Once you’ve seen a movie a few times, the main story just isn’t as exciting. Your eyes begin to wander around the frame seeking other details. You might find surprises the filmmaker put in there on purpose, or happy accidents, but either way, the best movies always find ways to reward a viewer over and over again.
A movie that definitely fits that description is the first Pitch Perfect. It’s an immensely entertaining and rewarding film that gets better with every single rewatch. Want to know why Pitch Perfect 2 just made $70 million at the box office opening weekend? It’s because fans watched the first film so many times, they were dying for something new from the characters.
Since its release, I’ve watched Pitch Perfect dozens of times and have gotten to a point where the big moments aren’t my favorites. Instead, I’ve become semi-obsessed with some smaller moments. Forty-five of them, to be exact. Some of these are tiny nuances in a performance, weird line deliveries, or an odd piece of production design. Others are funny lines, random asides, touching moments, or scenes that I look at in a different way than most people. Either way, add this odd collection of randomness with the obvious stuff, like the music, and you’ve got a fantastic movie that made a really great sequel.
Below, read along with what I feel are the most random, funny, under-appreciated and best Pitch Perfect moments.
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Posted on Friday, May 15th, 2015 by Angie Han
As far as TV series finales go, Breaking Bad‘s was pretty great. Vince Gilligan gave satisfying sendoffs to our favorite characters, tying up all the loose ends in a big, beautiful bow. Well — most of the loose ends. The last we saw of Huell, he was waiting in the safe house for Hank and Gomez.
For the past two years, fans have wondered: Is Huell waiting there still? Thankfully, Gilligan finally has an answer for us. Hit the jump to learn about Breaking Bad Huell’s fate. Read More »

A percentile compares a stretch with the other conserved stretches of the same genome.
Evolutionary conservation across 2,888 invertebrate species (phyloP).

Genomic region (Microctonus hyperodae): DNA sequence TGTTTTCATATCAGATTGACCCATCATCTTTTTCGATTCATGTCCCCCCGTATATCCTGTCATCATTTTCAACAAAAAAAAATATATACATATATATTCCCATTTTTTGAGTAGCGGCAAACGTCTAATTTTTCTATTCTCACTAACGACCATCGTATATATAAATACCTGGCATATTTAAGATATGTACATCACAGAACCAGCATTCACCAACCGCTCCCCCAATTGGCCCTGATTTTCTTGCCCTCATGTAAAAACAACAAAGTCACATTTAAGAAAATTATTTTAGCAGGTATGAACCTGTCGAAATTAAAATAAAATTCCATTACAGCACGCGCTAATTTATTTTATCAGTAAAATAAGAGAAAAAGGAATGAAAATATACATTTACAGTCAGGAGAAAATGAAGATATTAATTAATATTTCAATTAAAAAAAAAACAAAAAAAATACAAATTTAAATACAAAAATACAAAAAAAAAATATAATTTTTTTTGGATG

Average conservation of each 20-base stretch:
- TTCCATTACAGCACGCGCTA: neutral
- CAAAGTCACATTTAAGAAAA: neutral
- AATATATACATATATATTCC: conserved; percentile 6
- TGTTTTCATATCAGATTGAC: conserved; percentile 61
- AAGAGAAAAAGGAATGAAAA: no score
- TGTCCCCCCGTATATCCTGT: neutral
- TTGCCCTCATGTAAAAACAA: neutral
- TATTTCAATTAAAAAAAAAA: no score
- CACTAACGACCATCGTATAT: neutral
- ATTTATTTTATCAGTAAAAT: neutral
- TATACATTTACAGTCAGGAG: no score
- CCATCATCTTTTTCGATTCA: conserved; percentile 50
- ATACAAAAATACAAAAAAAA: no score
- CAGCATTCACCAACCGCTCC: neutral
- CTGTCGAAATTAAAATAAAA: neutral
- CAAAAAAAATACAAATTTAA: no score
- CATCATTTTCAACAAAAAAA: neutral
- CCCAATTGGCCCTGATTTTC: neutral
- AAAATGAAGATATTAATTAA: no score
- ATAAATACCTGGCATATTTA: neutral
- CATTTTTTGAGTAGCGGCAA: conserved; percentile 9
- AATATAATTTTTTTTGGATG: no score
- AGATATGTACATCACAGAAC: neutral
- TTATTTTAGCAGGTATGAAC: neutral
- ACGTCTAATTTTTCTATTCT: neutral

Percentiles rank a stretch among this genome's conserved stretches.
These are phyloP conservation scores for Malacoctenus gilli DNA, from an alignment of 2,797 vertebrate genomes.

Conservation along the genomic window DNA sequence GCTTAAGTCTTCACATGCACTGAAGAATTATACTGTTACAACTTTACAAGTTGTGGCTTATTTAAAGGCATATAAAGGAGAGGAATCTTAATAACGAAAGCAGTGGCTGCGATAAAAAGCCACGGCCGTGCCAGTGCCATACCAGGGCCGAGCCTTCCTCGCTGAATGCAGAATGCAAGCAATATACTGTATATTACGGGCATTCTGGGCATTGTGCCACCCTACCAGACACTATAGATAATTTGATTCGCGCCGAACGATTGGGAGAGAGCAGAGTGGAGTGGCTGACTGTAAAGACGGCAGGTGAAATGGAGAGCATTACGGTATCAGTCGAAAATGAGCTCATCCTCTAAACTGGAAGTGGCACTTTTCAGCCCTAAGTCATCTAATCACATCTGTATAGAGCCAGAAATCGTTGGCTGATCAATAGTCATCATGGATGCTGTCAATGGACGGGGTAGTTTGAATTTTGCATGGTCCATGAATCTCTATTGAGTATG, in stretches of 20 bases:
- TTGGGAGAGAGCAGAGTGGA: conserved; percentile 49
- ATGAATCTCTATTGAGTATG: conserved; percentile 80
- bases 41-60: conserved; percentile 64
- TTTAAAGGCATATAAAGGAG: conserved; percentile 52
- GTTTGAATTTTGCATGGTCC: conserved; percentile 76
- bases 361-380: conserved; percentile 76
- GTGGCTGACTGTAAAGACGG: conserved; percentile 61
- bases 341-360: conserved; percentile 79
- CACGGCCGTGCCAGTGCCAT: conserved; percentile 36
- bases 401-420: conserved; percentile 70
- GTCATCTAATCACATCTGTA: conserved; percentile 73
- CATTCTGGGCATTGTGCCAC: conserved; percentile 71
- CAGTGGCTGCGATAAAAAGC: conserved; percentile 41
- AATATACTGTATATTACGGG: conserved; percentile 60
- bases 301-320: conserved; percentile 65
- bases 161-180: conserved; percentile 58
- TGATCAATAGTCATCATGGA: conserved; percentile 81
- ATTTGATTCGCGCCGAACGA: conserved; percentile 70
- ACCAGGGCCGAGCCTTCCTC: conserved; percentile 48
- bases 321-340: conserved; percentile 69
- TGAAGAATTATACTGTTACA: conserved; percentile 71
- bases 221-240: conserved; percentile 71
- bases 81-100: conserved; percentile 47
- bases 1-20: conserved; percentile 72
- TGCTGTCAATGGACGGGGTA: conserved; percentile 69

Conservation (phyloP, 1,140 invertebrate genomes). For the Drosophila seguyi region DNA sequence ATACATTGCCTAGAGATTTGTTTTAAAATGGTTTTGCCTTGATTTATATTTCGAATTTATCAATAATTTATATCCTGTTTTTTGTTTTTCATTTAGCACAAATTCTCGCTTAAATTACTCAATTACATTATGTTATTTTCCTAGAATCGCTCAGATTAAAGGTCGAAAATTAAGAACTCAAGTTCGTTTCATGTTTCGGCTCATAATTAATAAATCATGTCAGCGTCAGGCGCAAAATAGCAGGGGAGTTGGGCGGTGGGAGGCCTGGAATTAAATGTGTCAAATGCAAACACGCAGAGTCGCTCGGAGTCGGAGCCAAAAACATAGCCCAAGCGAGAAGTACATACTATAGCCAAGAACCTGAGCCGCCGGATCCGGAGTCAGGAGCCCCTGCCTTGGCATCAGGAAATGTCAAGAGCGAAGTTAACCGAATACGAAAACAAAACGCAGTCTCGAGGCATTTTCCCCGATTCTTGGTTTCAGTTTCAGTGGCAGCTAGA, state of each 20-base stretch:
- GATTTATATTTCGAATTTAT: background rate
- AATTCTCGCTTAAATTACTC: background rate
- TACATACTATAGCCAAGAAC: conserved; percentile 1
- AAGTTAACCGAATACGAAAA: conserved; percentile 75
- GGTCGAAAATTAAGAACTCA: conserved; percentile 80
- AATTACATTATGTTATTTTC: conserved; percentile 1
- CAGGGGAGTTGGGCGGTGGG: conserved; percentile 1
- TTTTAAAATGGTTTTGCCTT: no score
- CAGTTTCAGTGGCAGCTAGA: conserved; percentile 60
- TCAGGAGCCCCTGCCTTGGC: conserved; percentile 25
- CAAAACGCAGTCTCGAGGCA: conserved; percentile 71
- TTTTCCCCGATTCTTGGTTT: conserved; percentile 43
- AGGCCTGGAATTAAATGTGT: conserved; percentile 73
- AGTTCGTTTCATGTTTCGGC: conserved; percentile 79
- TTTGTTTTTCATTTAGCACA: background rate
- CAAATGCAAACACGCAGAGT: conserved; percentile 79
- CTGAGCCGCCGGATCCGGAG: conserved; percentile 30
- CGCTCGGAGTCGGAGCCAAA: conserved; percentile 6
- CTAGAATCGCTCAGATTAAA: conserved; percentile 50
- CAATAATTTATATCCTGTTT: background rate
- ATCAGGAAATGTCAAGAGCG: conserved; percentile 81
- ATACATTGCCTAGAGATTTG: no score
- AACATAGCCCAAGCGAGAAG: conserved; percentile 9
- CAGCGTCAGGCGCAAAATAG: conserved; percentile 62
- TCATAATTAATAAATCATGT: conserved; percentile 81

In a movie that involves time travel and a climax that involves a car harnessing the power of lightning at the exact second that it hits, we don’t usually look too hard at the scientific accuracy. Well when it comes to Back to the Future, BullittRide did the math and it turns out that Marty McFly wouldn’t have even been able to go back in time in the first place because the Twin Pines Mall would not have enough room to allow the Delorean time machine to get up to the necessary 88 miles per hour.
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Star Wars: The Force Awakens is inspired by George Lucas‘ creations, but it is not itself a George Lucas creation. Lucas has stressed that he has “no idea what they’re doing,” and expressed his eagerness to “enjoy it like anybody else.”
But there was a time before the Lucasfilm sale when Lucas was developing his own Episode VII, going as far as to approach Harrison Ford, Carrie Fischer, and Mark Hamill about reprising their roles. Now a new report sheds some light on what the George Lucas Episode VII would have been — and why it didn’t go forward at Disney. Get the juicy details after the jump. Read More »
Avengers: Age of Ultron exploded on the movie world this weekend and, after it was over, much of the talk was likely about the credits scene. We won’t spoil it above the jump but, suffice to say, it’s a big tease to what Phase Three has to hold. It does raise more questions than it answers, though, and we asked Marvel Studios President Kevin Feige about it. He clarified one of the biggest questions held within the scene and then offered an interesting tidbit about it too. Read about the Age of Ultron credit scene below, but beware of spoilers. Read More »